A WOM Champion is a customer who is “actively recommending” a brand, in a conversation with a relative, in an email to friends, in a Twitter posting or a Facebook wall message. “The personal nature of the communication by a WOM Champion adds credibility,” says COLLOQUY Partner Kelly Hlavinka. “And a Champion’s endorsement is highly valued by marketers because it cannot be bought; it must be earned.”
When COLLOQUY asked more than 3,500 Canadians why they engage in WOM activity regarding their preferred products, services and brands to people within their networks, the top five motivations of WOM Champions were as follows:
- To be the first to discover new items: 71 percent
- To get free product samples: 66 percent
- To get smart about products/services: 66 percent
- To tell manufacturers what I think: 63 percent
- To share my opinion with others: 58 percent
The COLLOQUY research also revealed significant evidence of a direct correlation between reward program activity and consumers’ positive WOM endorsement activity. Here are some of the key findings:
- Loyalty program members are 127 percent more likely to be WOM Champions than the general population
- 31 percent of loyalty program members are self-described WOM Champions
- Only 15 percent of non-loyalty program members are self-described WOM Champions
- 68 percent of WOM Champions in loyalty programs intend recommend a program sponsor’s brand within a year
- Actively participating loyalty program members are over 3 times more likely than non-active members, and over 7 times more likely than non-members, to be WOM Champions
The research is certainly interesting and gives a good sense as to what motivates people to engage in WOM activities. Also, I like the possibility of using a loyalty database to identify potential tribe leaders. However, I don’t necessarily agree with the main conclusion:
“This research shows that a company’s loyalty marketing database is an under-utilized social network that marketers would do well to exploit in the pursuit of positive, profitable WOM activity,” says COLLOQUY Editorial Director Rick Ferguson. “Marketers should locate the Champions buried within their program memberships, find ways to encourage WOM activity and reward Champions for positive WOM behavior.”
Here are my 2 points of difference:
- The database itself may not be the social network - in other words the members of the database may not necessarily be a network but rather a group of individuals with similar purchase behaviours
- Activating the tribe is a bit more complex then just ‘locating the champions and incentivize them to display WOM behaviour’.
- The real question you must ask is “Why haven’t my ‘best customers’ started to engage in WOM activities already?” There could be some fundamental issues from a marketing, product design/experience, customer service, etc that needs addressing first.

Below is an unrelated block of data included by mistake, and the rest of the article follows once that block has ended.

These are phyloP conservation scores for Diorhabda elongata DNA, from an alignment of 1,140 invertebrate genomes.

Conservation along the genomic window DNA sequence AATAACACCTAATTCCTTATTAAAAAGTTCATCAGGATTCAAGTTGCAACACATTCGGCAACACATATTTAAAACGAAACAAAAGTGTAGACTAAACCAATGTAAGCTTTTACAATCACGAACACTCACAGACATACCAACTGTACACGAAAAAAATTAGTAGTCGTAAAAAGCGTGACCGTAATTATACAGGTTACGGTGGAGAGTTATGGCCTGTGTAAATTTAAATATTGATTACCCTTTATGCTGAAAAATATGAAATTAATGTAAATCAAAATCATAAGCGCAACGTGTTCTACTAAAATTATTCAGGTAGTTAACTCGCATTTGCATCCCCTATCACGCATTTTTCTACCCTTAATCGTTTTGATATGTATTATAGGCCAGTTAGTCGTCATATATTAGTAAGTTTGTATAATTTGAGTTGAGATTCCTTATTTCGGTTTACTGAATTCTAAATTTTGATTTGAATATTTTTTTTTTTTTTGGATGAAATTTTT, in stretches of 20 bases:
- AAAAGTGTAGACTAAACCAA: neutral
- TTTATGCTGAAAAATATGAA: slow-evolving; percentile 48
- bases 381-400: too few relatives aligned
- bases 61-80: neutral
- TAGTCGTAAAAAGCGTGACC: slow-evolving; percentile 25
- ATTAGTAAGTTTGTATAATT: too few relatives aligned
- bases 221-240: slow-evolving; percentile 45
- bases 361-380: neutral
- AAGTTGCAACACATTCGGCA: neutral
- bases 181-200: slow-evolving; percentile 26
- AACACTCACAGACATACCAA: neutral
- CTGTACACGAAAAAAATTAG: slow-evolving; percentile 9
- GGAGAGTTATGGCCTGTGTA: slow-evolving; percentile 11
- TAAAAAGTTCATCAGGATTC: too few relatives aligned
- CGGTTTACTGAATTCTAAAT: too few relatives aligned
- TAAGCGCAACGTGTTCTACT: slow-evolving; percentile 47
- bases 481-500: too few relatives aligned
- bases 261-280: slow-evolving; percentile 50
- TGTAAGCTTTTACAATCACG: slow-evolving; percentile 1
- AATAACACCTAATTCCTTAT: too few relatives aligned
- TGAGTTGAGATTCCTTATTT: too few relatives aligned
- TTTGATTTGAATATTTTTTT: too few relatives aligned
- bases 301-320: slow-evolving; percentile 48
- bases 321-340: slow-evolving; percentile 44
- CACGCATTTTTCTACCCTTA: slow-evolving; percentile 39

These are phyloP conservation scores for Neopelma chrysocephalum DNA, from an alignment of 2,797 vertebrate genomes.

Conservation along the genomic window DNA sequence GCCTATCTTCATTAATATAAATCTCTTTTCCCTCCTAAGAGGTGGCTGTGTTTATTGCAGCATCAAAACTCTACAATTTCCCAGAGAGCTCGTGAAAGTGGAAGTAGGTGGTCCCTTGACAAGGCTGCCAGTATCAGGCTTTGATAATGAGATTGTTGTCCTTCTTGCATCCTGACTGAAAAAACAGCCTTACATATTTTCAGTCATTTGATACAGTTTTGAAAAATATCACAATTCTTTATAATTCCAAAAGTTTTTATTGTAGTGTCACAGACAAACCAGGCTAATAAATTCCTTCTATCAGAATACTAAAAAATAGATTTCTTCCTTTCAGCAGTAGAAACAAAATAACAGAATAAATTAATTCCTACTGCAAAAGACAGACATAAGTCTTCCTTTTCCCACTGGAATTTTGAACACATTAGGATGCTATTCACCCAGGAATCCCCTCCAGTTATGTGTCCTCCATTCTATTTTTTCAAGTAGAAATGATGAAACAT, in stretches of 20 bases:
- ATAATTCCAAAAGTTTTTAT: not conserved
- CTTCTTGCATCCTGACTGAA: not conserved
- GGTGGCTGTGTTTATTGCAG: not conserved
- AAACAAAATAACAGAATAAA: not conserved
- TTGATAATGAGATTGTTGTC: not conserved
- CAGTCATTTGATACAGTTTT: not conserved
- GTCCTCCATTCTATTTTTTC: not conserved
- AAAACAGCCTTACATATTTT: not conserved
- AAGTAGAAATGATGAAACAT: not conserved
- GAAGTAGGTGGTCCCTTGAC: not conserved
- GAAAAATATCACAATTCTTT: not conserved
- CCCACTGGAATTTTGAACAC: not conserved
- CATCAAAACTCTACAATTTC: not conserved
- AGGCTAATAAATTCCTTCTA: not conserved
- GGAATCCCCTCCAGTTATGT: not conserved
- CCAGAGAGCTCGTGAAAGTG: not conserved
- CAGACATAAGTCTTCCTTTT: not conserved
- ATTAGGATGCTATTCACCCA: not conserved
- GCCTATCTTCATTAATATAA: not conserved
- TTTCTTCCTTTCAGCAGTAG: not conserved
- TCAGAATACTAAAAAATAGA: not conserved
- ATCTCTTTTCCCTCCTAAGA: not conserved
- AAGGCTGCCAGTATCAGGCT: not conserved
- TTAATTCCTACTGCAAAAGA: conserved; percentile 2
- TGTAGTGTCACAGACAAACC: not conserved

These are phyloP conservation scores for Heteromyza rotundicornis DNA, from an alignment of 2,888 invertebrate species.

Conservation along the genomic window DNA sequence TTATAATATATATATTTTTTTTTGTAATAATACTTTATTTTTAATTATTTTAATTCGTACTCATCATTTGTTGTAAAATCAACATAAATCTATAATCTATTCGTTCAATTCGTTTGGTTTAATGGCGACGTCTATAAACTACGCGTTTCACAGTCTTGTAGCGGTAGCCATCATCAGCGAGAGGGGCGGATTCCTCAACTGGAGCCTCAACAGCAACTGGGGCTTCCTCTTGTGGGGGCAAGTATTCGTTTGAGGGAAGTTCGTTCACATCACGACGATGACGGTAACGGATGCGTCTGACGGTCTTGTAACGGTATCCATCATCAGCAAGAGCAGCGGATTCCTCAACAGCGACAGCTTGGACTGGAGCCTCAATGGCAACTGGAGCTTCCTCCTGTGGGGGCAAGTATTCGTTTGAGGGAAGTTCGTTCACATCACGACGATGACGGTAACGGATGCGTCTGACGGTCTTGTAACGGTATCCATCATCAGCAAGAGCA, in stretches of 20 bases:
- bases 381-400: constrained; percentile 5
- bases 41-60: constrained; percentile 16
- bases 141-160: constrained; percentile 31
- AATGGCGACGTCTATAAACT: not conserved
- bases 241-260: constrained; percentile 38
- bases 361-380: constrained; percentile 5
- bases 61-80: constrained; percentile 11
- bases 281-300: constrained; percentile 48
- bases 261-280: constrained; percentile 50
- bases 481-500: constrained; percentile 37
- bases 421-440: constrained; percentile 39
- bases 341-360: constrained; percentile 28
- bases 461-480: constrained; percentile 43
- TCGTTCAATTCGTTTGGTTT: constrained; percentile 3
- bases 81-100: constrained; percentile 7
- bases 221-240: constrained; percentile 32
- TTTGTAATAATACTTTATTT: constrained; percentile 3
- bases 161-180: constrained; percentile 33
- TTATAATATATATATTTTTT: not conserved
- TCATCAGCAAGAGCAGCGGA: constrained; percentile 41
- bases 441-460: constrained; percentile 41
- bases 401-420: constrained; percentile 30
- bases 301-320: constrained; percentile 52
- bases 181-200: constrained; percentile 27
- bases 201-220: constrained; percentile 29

NFL and Monster.com have partnered up to bring the NFL Director of Fandemonium contest.
The 32 finalists (one fan from each team) will go through a series of events including trivia and on field skills.
The winner will be the Director of Fandemonium and will:
- Get to announce a pick at the 2009 Draft
- Join the coin toss ceremony in Super Bowl XLIV
- Select a play during the 2009 Pro Bowl
- Get 2 tickets to your home team’s games for the season
- And best of all…get a $100,000 ’signing bonus’ (this would be the only monetary compensation, as this is just a prize promotion and not an actual job offer)
I think this is a creative way to keep fans engaged with the teams and the league. Also, this type of contest may be a good way for smaller leagues to engage both sponsorship partners as well as fans.
A&W launched its recent promotion by heavily relying on social media.
The restaurant chain’s “ultimate uncle contest” invited customers to tell A&W why they have the best uncle at UncleBurger.ca. At launch the site included a limited number of coupons for a free Uncle Burgers and visitors can still send an electronic “Uncle’s Day” greeting card and print a coupon for a Uncle Burger deal.
Tom Shepansky, a partner at Rethink, which created the promotion, said the idea was to get people talking about the Uncle Burger, drive people to the website and generate some excitement for the product.
Soon after launch, A&W employees and consumers were talking about the free burger offer on Twitter, Facebook and other message boards and blogs.
Shepansky said 10,000 visitors went to the site in the first 48 hours and all 2,000 free burgers were claimed within the first four hours. Half of all visitors also opted to receive future news updates from A&W.
Although this campaign uses social media, it is important to note that this is not what I would consider Tribal. The key to remember is to find out who your tribe(s) are and then develop strategies that support the tribe(s).